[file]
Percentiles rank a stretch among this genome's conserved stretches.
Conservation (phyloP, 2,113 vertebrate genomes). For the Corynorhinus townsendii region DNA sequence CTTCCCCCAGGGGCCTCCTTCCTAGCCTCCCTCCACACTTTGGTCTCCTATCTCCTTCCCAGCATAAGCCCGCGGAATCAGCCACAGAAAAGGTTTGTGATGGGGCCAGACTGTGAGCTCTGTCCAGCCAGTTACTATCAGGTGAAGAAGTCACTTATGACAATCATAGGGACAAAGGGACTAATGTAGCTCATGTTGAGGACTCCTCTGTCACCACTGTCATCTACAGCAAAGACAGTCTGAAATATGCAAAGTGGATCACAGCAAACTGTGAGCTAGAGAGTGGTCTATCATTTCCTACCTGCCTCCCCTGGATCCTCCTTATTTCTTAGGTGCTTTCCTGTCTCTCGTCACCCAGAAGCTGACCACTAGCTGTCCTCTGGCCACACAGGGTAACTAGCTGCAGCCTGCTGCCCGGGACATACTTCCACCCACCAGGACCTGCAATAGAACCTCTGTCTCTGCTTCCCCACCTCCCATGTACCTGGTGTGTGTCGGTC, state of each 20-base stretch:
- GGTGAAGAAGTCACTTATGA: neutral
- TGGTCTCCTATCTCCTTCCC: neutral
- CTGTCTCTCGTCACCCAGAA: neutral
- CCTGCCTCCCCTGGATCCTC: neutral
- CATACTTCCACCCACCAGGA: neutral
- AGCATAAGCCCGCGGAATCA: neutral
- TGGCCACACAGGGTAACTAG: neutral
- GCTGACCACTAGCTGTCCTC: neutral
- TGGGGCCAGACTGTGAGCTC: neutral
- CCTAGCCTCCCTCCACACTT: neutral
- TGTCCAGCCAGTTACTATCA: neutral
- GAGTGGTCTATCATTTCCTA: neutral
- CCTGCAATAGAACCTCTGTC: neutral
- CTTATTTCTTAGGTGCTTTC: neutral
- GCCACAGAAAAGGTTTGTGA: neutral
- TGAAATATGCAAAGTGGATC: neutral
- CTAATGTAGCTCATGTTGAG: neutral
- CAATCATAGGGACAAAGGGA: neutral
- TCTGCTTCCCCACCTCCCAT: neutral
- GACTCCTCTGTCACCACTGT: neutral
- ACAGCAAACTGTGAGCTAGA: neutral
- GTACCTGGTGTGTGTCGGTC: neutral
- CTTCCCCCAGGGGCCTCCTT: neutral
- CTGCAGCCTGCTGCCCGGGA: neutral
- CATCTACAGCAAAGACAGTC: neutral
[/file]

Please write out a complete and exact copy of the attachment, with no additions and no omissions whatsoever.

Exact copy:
Percentiles rank a stretch among this genome's conserved stretches.
Conservation (phyloP, 2,113 vertebrate genomes). For the Corynorhinus townsendii region DNA sequence CTTCCCCCAGGGGCCTCCTTCCTAGCCTCCCTCCACACTTTGGTCTCCTATCTCCTTCCCAGCATAAGCCCGCGGAATCAGCCACAGAAAAGGTTTGTGATGGGGCCAGACTGTGAGCTCTGTCCAGCCAGTTACTATCAGGTGAAGAAGTCACTTATGACAATCATAGGGACAAAGGGACTAATGTAGCTCATGTTGAGGACTCCTCTGTCACCACTGTCATCTACAGCAAAGACAGTCTGAAATATGCAAAGTGGATCACAGCAAACTGTGAGCTAGAGAGTGGTCTATCATTTCCTACCTGCCTCCCCTGGATCCTCCTTATTTCTTAGGTGCTTTCCTGTCTCTCGTCACCCAGAAGCTGACCACTAGCTGTCCTCTGGCCACACAGGGTAACTAGCTGCAGCCTGCTGCCCGGGACATACTTCCACCCACCAGGACCTGCAATAGAACCTCTGTCTCTGCTTCCCCACCTCCCATGTACCTGGTGTGTGTCGGTC, state of each 20-base stretch:
- GGTGAAGAAGTCACTTATGA: neutral
- TGGTCTCCTATCTCCTTCCC: neutral
- CTGTCTCTCGTCACCCAGAA: neutral
- CCTGCCTCCCCTGGATCCTC: neutral
- CATACTTCCACCCACCAGGA: neutral
- AGCATAAGCCCGCGGAATCA: neutral
- TGGCCACACAGGGTAACTAG: neutral
- GCTGACCACTAGCTGTCCTC: neutral
- TGGGGCCAGACTGTGAGCTC: neutral
- CCTAGCCTCCCTCCACACTT: neutral
- TGTCCAGCCAGTTACTATCA: neutral
- GAGTGGTCTATCATTTCCTA: neutral
- CCTGCAATAGAACCTCTGTC: neutral
- CTTATTTCTTAGGTGCTTTC: neutral
- GCCACAGAAAAGGTTTGTGA: neutral
- TGAAATATGCAAAGTGGATC: neutral
- CTAATGTAGCTCATGTTGAG: neutral
- CAATCATAGGGACAAAGGGA: neutral
- TCTGCTTCCCCACCTCCCAT: neutral
- GACTCCTCTGTCACCACTGT: neutral
- ACAGCAAACTGTGAGCTAGA: neutral
- GTACCTGGTGTGTGTCGGTC: neutral
- CTTCCCCCAGGGGCCTCCTT: neutral
- CTGCAGCCTGCTGCCCGGGA: neutral
- CATCTACAGCAAAGACAGTC: neutral